In the same time, energy geopolitics has a totally unintended global consequence, which is the “securing” of the constant growth of greenhouse emissions, to the point that it has almost reached the very dangerous level of 400 parties per million in the atmosphere (NOAA Mauna Loa Observatory). Hatfield_Marine_Science_Center,_EPA_aerialThis trajectory, if is not curbed, will mean a global planetary warming of more than 2° from now to 2100, which will entail a global destruction of the life conditions upon which humanity and all the current animal and vegetal species depend (IPCC, ibid).

Thus, the great contradiction is in the way the current use of energy is aimed at maintaining the modern civilisation, while endangering it through its consequences on the climate of our planet.

The great hybridation: energy geopolitics meets climate change

From a political perspective, the current global climate change is the driver of a deploying gigantic strategic crisis, on a scale unknown in human history, except maybe in the 12th century B.C., when the civilisations of the Mediterranean world were destroyed by the connection of calamities that affected these interdependent societies (Erick H. Cline, 1177 B.C, the year civilization collapsed, 2014).

In effect, the climate is the behaviour of the atmosphere (John Mc Neill, Something new under the sun, an environmental History of the twentieth century, 2000). As such, it interacts with the totality of the ocean, of the water cycle, of the land, of the biosphere, and human life conditions and activities (Tim Flannery, Here on Earth, a twin history of the Planet Earth and of the human race, 2011.

A rapid climate change induces a rapid change of the basic human life conditions, i.e. access to water, food production, social cohesion, the integrity of infrastructures, and other basic life conditions. The permanence of these conditions is at the core of the social contract and of the legitimacy of political authorities (Norbert Elias, The civilizing process, vol.II, State formation and civilization, 1982).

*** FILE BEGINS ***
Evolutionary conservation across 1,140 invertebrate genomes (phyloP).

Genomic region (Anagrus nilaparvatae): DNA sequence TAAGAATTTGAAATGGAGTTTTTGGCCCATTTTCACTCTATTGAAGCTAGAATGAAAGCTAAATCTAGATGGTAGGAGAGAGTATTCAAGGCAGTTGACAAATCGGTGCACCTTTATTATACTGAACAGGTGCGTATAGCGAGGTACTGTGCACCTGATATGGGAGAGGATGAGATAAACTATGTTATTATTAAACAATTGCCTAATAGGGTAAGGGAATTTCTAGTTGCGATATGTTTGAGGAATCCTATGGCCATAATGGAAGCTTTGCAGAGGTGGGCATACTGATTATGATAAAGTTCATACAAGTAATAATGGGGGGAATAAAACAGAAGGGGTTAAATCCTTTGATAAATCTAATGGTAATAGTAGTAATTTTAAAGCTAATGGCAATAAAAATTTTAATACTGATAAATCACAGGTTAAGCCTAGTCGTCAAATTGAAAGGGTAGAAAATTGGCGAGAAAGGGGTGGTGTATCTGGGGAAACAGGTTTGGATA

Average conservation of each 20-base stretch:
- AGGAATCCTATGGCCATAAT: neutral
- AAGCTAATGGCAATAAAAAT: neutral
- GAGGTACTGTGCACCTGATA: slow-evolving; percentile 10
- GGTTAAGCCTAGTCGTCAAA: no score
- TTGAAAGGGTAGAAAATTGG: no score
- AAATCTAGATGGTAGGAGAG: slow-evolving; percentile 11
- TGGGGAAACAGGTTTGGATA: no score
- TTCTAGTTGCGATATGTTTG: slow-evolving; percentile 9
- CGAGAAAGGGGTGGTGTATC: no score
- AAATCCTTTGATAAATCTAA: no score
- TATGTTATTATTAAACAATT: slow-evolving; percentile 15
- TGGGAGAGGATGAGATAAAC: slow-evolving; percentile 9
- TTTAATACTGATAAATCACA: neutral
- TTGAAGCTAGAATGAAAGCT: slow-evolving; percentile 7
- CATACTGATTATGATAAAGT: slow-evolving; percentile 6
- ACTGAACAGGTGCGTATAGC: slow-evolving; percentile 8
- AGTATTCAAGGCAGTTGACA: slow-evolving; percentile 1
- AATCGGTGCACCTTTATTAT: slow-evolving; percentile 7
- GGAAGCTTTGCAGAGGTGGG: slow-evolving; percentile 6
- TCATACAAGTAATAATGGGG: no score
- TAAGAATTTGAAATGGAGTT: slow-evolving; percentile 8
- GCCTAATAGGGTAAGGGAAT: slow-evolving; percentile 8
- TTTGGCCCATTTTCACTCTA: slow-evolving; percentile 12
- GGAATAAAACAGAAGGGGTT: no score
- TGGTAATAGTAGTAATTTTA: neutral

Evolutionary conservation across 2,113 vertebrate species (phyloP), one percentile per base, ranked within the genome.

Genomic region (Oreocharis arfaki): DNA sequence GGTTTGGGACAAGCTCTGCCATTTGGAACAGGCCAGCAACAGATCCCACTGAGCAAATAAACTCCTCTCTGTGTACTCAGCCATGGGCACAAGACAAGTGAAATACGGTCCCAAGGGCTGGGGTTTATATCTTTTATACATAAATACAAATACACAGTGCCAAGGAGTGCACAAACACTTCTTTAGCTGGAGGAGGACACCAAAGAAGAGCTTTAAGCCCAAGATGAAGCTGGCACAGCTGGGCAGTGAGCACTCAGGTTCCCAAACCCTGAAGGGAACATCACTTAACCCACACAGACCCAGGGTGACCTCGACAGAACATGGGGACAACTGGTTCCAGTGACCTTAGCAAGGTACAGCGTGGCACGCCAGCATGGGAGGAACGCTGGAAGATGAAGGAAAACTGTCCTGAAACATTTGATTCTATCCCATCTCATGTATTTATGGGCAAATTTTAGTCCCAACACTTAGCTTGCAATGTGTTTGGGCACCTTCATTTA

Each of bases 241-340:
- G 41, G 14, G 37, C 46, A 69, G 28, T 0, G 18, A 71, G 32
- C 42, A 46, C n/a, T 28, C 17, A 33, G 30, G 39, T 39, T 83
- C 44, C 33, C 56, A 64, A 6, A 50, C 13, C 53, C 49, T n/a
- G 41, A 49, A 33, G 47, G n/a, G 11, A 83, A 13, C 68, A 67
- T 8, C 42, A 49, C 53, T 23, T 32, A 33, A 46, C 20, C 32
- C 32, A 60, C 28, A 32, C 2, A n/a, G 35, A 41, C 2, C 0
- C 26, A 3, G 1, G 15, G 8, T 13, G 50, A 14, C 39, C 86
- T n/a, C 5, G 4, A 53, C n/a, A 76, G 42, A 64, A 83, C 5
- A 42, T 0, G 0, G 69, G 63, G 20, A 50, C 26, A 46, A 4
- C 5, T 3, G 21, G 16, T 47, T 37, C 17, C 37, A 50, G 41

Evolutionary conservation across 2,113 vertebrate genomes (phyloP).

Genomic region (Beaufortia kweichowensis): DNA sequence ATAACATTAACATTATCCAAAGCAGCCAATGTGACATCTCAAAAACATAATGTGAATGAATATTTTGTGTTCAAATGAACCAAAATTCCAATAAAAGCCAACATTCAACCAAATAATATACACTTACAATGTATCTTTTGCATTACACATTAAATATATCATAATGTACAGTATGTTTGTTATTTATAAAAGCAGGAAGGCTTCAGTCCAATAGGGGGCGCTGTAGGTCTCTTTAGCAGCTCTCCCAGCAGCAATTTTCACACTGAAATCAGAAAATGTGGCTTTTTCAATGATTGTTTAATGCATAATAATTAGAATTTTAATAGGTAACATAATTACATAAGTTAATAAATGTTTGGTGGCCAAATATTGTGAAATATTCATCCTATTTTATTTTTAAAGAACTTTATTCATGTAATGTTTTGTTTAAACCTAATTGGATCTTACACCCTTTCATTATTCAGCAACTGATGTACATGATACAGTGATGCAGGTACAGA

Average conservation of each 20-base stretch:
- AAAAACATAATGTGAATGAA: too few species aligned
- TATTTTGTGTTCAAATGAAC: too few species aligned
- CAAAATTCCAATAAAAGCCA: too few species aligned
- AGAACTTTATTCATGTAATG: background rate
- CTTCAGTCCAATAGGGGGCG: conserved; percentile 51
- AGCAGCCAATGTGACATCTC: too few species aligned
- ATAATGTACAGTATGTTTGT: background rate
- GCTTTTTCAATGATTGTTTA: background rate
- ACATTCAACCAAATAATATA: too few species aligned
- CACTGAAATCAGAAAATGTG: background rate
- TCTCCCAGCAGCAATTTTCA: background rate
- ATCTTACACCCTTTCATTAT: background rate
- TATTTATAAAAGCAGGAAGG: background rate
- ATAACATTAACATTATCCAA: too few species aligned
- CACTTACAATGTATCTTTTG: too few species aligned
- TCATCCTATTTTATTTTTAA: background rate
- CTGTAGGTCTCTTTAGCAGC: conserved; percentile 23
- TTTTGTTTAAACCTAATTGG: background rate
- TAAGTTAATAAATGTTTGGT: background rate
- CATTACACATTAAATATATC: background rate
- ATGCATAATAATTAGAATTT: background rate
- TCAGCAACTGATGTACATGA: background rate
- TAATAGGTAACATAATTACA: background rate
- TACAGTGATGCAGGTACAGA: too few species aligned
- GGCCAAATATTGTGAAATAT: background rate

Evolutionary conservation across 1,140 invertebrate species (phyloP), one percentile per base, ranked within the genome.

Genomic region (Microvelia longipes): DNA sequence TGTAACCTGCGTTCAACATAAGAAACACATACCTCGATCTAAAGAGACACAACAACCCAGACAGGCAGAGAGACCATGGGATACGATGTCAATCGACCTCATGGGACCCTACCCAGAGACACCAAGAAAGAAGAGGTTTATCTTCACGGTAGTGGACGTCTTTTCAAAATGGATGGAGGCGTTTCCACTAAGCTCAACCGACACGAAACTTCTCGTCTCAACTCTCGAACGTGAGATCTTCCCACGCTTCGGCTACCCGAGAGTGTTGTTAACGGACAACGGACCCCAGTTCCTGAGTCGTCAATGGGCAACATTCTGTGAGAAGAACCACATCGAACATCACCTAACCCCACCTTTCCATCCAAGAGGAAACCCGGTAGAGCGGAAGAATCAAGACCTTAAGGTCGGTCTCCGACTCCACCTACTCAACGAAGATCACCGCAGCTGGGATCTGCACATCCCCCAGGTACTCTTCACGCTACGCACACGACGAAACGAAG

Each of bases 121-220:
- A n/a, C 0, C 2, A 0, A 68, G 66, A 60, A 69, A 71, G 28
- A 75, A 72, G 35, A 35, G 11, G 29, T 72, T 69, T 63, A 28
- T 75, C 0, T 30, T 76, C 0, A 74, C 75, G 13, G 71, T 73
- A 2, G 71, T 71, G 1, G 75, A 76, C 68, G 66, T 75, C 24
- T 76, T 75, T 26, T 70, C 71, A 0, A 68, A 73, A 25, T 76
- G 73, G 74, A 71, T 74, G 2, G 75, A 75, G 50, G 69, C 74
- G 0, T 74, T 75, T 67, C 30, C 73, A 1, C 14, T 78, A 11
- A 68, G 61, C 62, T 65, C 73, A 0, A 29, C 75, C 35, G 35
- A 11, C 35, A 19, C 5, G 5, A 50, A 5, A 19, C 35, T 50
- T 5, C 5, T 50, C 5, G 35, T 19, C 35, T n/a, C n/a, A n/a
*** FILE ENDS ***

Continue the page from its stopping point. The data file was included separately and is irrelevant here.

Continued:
320px-Forestfire2However, climate change is hammering these basics of the modern human life, endangering societies, governments and international stability (Valantin, “Environment, climate change, war and state”, The Red Team Analysis Society, March 16, 2015).

For example, the Syrian civil war turned international has been “prepared” by a long drought going from 2006 to 2010, which destroyed crops, turned 60% of the country into a very arid place, killing the livestock and triggering the rural exodus of dozens of thousands of families into unprepared cities (“Syria: Drought driving farmers to the cities“, IRIN, 2 September 2009). The numerous hardships that awaited these refugees, as well as urban-dwellers, created deep tensions that pre-existed and were invested into the civil war, started in 2011 (Werrell and Femia, The Arab Spring and Climate Change, 2013.